Cross Cultural Interactions

853 Words 4 Pages
Cross-cultural interaction had extreme impacts on the future use of travel networks of the world, as well as future global interactions and popular culture. The greatest causes of cross-cultural interaction from 1000 to 1500 CE were religious and diplomatic pursuits, the emergence of growing commercial centers, and nomadic invasions. The impacts of the interactions included events with the environment including the Bubonic plague, which caused a lesser population, the moving of humans in search of opportunity, and the spread of crops. Economic and social impacts included the Renaissance, conscripted labor, and centralized structure in the Ming dynasty.
Possibly the biggest facilitator of cross-cultural interaction was the spread of religious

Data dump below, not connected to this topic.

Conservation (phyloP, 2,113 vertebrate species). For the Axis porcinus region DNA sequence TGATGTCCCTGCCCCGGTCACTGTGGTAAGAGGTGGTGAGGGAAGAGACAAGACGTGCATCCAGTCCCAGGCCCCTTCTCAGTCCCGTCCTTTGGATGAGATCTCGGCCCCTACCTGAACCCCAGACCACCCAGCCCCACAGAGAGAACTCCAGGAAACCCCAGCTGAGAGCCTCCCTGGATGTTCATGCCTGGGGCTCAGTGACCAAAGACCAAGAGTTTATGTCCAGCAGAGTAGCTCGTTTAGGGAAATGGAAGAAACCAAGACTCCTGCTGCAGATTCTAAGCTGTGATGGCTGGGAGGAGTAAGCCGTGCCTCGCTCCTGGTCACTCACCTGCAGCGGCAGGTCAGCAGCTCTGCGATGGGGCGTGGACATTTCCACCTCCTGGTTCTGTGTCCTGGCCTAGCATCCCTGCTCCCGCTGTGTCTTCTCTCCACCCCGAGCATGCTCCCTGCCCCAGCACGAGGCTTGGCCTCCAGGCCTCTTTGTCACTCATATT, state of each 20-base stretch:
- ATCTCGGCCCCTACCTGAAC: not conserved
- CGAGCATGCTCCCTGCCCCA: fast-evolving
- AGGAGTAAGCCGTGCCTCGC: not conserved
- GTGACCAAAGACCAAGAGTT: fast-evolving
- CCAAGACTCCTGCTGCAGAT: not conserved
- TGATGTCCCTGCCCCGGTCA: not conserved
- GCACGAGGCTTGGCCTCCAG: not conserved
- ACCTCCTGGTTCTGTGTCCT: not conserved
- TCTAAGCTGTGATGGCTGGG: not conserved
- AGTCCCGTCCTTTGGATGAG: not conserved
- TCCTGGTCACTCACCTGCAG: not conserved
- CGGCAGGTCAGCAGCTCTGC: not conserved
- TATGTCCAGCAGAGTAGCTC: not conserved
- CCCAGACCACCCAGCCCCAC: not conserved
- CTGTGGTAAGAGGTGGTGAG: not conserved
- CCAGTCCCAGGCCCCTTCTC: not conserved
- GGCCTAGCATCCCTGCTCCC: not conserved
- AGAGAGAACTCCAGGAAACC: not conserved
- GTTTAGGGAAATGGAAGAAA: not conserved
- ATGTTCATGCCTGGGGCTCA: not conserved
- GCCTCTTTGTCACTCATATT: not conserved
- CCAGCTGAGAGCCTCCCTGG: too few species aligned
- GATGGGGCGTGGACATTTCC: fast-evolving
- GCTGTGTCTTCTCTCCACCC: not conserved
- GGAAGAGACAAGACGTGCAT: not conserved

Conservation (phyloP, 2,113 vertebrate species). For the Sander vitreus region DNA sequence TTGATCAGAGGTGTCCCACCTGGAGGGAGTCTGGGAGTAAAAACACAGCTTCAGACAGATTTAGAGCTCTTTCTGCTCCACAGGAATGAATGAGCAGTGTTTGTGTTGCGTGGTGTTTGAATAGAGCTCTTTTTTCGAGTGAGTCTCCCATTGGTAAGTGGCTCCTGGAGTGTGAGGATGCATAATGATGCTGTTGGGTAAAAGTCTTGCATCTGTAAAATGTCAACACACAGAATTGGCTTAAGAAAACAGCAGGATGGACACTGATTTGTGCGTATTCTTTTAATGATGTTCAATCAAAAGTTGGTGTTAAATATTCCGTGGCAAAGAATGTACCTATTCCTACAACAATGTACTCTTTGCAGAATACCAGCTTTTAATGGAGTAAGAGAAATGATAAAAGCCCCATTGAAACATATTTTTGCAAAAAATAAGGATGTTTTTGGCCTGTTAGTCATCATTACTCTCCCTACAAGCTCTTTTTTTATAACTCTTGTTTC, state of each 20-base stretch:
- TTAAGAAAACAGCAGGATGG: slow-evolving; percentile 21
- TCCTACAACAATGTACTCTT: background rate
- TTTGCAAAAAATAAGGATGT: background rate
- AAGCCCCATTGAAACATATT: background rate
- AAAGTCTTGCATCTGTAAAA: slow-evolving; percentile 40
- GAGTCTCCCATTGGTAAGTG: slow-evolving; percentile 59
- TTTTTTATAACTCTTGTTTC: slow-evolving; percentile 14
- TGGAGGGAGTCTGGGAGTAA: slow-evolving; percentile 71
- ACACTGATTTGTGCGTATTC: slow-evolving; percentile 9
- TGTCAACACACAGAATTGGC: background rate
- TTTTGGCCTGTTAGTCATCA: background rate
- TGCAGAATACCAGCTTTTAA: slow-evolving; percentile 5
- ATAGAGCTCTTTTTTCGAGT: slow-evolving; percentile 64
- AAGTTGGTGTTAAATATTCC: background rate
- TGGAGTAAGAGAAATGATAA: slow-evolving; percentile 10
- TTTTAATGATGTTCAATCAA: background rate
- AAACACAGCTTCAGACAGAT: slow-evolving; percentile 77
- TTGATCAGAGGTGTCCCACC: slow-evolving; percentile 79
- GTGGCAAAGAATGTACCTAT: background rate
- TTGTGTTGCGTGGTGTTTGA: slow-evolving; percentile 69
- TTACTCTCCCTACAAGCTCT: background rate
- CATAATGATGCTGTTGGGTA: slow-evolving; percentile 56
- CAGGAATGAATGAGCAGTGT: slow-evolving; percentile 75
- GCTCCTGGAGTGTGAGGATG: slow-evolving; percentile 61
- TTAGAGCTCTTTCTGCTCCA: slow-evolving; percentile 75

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The building of growing commercial centers and emporia cities was also a major draw for travelers to different regions. At these hubs, ideas and inventions were also traded, which further facilitated long-distance trade. However, the impacts of cross-cultural interactions in the state building and economic spheres was even greater than the causes. After the devastation of the Black Death, the Ming dynasty promoted economic recovery in the East, and trade within Asia flourished with increased production. Centralized structure and conscripted labor in the dynasty provided needed structure after the socio-environmental and economic devastation. In the west, technology innovations vastly strengthened European armies. Italian city-states flourished with industries and trade, each with independent administrators and armies, who levied direct taxes on citizens, as well as specializing in bonds. France experienced new salt and sales taxes, while England had new hearth, head, and plow taxes. The economic changes caused by cross-cultural interactions would go on to forever change Western financial ways, as well as concreting centralized structure in China until

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